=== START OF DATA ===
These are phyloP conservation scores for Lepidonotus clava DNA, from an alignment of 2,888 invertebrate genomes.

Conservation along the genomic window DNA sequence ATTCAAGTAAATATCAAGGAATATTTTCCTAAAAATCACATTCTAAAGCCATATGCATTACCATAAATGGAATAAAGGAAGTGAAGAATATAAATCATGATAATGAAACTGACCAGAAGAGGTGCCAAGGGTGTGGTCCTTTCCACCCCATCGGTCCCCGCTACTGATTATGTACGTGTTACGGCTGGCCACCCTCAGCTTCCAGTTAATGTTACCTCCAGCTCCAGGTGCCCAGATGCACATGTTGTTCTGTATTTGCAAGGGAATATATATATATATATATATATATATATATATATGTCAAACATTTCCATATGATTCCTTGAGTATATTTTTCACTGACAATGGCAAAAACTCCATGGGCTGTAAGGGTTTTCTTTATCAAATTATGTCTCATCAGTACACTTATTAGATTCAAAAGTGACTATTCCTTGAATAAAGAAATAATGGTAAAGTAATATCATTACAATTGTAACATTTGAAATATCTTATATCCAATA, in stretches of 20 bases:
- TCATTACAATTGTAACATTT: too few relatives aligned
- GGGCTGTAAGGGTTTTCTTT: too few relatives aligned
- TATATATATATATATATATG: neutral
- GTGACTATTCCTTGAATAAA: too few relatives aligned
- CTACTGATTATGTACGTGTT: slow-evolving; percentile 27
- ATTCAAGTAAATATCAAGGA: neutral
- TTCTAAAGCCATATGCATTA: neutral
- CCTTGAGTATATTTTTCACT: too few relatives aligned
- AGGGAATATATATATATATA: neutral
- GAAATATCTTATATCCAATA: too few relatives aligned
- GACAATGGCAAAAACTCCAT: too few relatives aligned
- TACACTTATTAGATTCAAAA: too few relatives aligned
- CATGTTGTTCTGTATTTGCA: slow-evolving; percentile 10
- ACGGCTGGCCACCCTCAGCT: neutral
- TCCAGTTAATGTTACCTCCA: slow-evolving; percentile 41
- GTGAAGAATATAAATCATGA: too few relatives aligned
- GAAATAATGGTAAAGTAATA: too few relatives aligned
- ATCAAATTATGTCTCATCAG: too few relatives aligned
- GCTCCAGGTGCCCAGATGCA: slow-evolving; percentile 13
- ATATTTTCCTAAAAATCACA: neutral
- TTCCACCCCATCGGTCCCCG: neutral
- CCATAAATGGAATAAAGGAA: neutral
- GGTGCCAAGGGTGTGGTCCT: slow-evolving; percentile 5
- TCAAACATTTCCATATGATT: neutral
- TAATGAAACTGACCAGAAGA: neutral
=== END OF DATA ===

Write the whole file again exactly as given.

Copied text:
These are phyloP conservation scores for Lepidonotus clava DNA, from an alignment of 2,888 invertebrate genomes.

Conservation along the genomic window DNA sequence ATTCAAGTAAATATCAAGGAATATTTTCCTAAAAATCACATTCTAAAGCCATATGCATTACCATAAATGGAATAAAGGAAGTGAAGAATATAAATCATGATAATGAAACTGACCAGAAGAGGTGCCAAGGGTGTGGTCCTTTCCACCCCATCGGTCCCCGCTACTGATTATGTACGTGTTACGGCTGGCCACCCTCAGCTTCCAGTTAATGTTACCTCCAGCTCCAGGTGCCCAGATGCACATGTTGTTCTGTATTTGCAAGGGAATATATATATATATATATATATATATATATATATGTCAAACATTTCCATATGATTCCTTGAGTATATTTTTCACTGACAATGGCAAAAACTCCATGGGCTGTAAGGGTTTTCTTTATCAAATTATGTCTCATCAGTACACTTATTAGATTCAAAAGTGACTATTCCTTGAATAAAGAAATAATGGTAAAGTAATATCATTACAATTGTAACATTTGAAATATCTTATATCCAATA, in stretches of 20 bases:
- TCATTACAATTGTAACATTT: too few relatives aligned
- GGGCTGTAAGGGTTTTCTTT: too few relatives aligned
- TATATATATATATATATATG: neutral
- GTGACTATTCCTTGAATAAA: too few relatives aligned
- CTACTGATTATGTACGTGTT: slow-evolving; percentile 27
- ATTCAAGTAAATATCAAGGA: neutral
- TTCTAAAGCCATATGCATTA: neutral
- CCTTGAGTATATTTTTCACT: too few relatives aligned
- AGGGAATATATATATATATA: neutral
- GAAATATCTTATATCCAATA: too few relatives aligned
- GACAATGGCAAAAACTCCAT: too few relatives aligned
- TACACTTATTAGATTCAAAA: too few relatives aligned
- CATGTTGTTCTGTATTTGCA: slow-evolving; percentile 10
- ACGGCTGGCCACCCTCAGCT: neutral
- TCCAGTTAATGTTACCTCCA: slow-evolving; percentile 41
- GTGAAGAATATAAATCATGA: too few relatives aligned
- GAAATAATGGTAAAGTAATA: too few relatives aligned
- ATCAAATTATGTCTCATCAG: too few relatives aligned
- GCTCCAGGTGCCCAGATGCA: slow-evolving; percentile 13
- ATATTTTCCTAAAAATCACA: neutral
- TTCCACCCCATCGGTCCCCG: neutral
- CCATAAATGGAATAAAGGAA: neutral
- GGTGCCAAGGGTGTGGTCCT: slow-evolving; percentile 5
- TCAAACATTTCCATATGATT: neutral
- TAATGAAACTGACCAGAAGA: neutral